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Transcripts reveal Fed confronting chaotic banking system

Ben Bernanke said that he could not allow an institution the size of Bank of America to fail.
Ben Bernanke said that he could not allow an institution the size of Bank of America to fail.
Published Mar. 5, 2015

WASHINGTON — Transcripts of 2009 Federal Reserve meetings showed central bank officials struggling to contain the worst financial crisis in seven decades and searching for the right policies to halt a deepening economic downturn.

The transcripts released Wednesday revealed that officials were worried about the precedents being set by providing billions of dollars of government support to the nation's largest banks. They also searched for ways to provide support to an economy that seemed to be in free fall at the start of the year. Current Fed Chairwoman Janet Yellen was particularly spot-on in her predictions for a weak recovery and her insistence that the world's biggest economy needed more help.

During an emergency call on the morning of Jan. 16, 2009, after the government had announced a $20 billion bailout for Bank of America, then-Fed Chairman Ben Bernanke declared that he was unwilling to allow "the failure of a firm the size of Bank of America."

The call underscored the chaotic situation facing the Fed and other government agencies as they confronted a financial crisis that had ignited in September with the takeover of mortgage giants Fannie Mae and Freddie Mac and the collapse of Lehman Bros. in the largest bankruptcy in U.S. history. The Bush administration scrambled to assemble a $700 billion bailout fund that Congress approved to try to stabilize the financial system.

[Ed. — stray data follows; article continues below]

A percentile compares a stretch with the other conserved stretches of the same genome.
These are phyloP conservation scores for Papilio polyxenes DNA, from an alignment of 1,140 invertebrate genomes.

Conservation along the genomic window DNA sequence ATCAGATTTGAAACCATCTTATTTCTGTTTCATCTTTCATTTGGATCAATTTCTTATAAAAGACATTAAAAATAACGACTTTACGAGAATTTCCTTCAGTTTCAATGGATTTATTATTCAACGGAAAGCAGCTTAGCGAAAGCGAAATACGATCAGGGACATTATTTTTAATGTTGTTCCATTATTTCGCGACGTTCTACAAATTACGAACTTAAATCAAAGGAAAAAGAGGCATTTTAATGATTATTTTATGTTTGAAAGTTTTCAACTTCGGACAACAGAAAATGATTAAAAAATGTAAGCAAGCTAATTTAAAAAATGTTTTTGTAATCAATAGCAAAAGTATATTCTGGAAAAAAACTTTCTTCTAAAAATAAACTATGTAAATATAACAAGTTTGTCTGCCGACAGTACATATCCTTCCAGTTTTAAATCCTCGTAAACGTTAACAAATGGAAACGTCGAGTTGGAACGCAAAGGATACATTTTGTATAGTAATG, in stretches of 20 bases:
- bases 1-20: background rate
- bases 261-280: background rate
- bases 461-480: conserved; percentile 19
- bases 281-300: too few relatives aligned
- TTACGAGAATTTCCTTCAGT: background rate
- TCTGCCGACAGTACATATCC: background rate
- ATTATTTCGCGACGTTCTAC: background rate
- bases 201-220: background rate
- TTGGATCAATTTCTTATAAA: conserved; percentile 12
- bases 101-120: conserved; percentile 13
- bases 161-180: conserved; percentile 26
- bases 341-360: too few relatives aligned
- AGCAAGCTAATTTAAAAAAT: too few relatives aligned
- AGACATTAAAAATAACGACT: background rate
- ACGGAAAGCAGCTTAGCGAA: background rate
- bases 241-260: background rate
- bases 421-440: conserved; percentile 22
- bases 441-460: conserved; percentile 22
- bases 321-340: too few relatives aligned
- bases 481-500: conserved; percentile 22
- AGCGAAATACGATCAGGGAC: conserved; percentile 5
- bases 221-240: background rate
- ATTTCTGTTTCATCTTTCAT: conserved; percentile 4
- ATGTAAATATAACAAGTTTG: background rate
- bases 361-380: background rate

The country's economic downturn was hitting with full force in early 2009. The economy contracted sharply, with job losses averaging 774,000 in the first three months of the year and the Dow Jones Industrial Average plunging to a low of 6,440 on March 9.

By the April 28-29 meeting, transcripts show Fed officials took note of signs that the economy had stabilized somewhat.

Yellen, who at the time served as president of the Fed's San Francisco bank, called it a "welcome relief" that the economic data since the previous meeting, held in March, wasn't uniformly disappointing. But she cautioned against overreacting to the slightly better news, particularly since data about the job market was "appalling."

"I am particularly concerned that another shoe may drop," she said. "Confidence in global financial markets is extremely fragile, and more bad news could trigger another panic and run on the financial system."

Given the struggles the global economy has faced in the years since the Great Recession, Yellen's comments proved prescient.

Yellen's pessimism about the economy extended into June.

"The outlook over the next several years remains disturbing. … It's a sign of how bad things really are that near euphoria broke out with the announcement of 345,000 nonfarm jobs lost in May."

By the end of 2009, the transcripts showed that Fed officials saw signs that the economy was on the mend. Employers cut only 11,000 jobs in November, compared with a loss of 111,000 jobs in October.